With Gratitude, by Christine Thelker

Image source: Christine Thelker

To my DAI family and friends,

As December arrives I wonder yet again where the year has gone; it seems I have lost much of what’s happened over the past year that we have arrived already to the place that will bring it to an end.

I’m grateful, it looks like I will make it to see another year in. It’s a time to reflect, to sit in quiet peacefulness; I don’t dare look too far beyond today, as Dementia has taught me we never know what tomorrow is going to look like.

This past year has seen many changes for me, I feel the decline, I know I am functioning different than a year ago, but I also know staying active, being engaged, are helping me to maintain in a better fashion that I might otherwise.

Every day, I marvel that my term as a DAI board member has been completed, where has the time gone, and am honoured to sit for another term. I’m not always sure if people understand the magnitude of commitment and belief I have in DAI and all that it provides. I will be forever grateful to the founders who worked hard to create a truly unique and necessary platform for people living with Dementia.

I live alone so it truly is a life line for me, and I was thrilled that in this past year DAI has added the living alone support group, it’s a great place for people living with dementia who are on their own to talk about their particular types of challenges and have support for those sharing them.

Over the last year, I have worked hard to reach out to has many people As possible and encouraged them to join DAI, and with everyone’s continued efforts and support we are seeing DAI continue to grow. This does my heart an soul a lot of good.

I also attended a capacity building event in L.A along with other DAI members, it was a great workshop, and we have since seen and continue to see DAI evolve. The DAI board is transitioning into a governing board, which is good for the organization as a whole going forward. We have more committee’s working which engages more of our members, which is also great to see….

Together we are stronger, and as people take on new and varied rolls the diversity will keep us a healthy organization.

I’m truly proud to be part of such an organization. 

I have also taken part in our continued efforts to advocate at all levels and was honoured to take part and present at the United Nations 12 annual COSP event, and then while there has been the opportunity to make a statement at the Ford Centre at the Woman and Disability Side Event. I left both of these events forever changed, and more determined to use my voice for as long as possible, and I’m so proud of the work that DAI does on behalf of all those living with Dementia in this regard.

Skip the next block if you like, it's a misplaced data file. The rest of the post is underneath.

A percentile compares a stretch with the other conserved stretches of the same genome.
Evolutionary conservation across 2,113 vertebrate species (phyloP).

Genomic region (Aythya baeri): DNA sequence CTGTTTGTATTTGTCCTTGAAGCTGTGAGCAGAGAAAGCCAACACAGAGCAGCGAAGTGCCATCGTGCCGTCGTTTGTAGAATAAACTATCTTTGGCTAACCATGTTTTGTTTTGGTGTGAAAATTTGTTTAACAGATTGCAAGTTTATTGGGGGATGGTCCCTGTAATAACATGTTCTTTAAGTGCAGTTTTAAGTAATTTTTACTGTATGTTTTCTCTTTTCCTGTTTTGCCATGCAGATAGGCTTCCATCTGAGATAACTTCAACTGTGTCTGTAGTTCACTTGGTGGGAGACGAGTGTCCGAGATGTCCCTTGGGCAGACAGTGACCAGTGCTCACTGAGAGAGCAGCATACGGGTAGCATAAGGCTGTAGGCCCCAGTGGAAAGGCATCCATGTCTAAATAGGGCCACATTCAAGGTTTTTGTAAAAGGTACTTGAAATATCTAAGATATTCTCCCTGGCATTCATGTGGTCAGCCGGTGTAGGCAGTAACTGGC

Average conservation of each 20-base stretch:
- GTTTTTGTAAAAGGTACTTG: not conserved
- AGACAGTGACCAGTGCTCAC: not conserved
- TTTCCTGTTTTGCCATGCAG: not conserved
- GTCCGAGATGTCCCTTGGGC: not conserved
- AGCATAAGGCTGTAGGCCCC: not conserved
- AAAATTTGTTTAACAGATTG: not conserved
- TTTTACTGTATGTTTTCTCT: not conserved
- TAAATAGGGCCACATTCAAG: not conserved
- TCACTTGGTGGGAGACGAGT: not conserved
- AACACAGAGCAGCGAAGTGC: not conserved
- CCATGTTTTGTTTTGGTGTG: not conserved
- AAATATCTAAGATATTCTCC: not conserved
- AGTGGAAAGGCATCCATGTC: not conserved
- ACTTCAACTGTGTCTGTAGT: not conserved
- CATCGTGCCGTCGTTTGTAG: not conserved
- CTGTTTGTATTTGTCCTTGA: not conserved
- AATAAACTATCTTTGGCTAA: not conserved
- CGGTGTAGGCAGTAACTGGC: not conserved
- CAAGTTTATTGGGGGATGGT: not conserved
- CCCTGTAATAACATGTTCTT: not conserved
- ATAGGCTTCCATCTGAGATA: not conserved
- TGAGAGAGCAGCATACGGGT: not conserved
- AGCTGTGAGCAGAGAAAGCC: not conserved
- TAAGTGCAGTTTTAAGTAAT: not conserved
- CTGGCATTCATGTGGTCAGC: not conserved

I continue to write my blog, I have a book being published in 2020, and continue in my efforts to make a difference for all living with dementia, my next stop will be in Singapore at the Alzheimer’s Disease International Conference where I will do an Oral presentation as well as a poster presentation.

I’ve also become actively involved with Dementia Advocacy Canada as well and am thrilled that they are such strong supporters of DAI and are directing people with Dementia to DAI. I’m also involved with Trec, (which is a research program focused on developing solutions for improving the quality of care provided to nursing home … and four other research groups in an ongoing effort to make a difference.

My world is shrinking and yet growing at the same time, my life is nothing as it was, but it is rich and full because of the opportunities I have received through DAI. The friendships I have gained through DAI are some of the best I’ve ever had.

So, as Christmas approaches, I reflect. With gratitude and appreciation for all that Dementia has provided me rather than focus on all that is lost. As I reflect and look back, I realize that for all the days and times that I sit feeling like I’m not doing anything or that I’m not doing enough, in part because I forget what I’ve done, I have to remember, I do have dementia and what any of us do individually and collectively is nothing short of miraculous.

In closing I want to wish you all the very best of this holiday season and thank you for the privilege of serving such a great organization. I think 2020 is shaping up to be a year of great accomplishment for us all.

Blessings to all

Christine Thelker
DAI Board Member

My Christmas wish is that you will support people with dementia to attend the Alzheimer’s Disease International Conference  in Singapore in March 2020 by donating today.

Universal Health Coverage Day 2019

December 12  is  International Universal Health Coverage Day, a day where  we must remind governments AND health care providers that everyone has a right to health.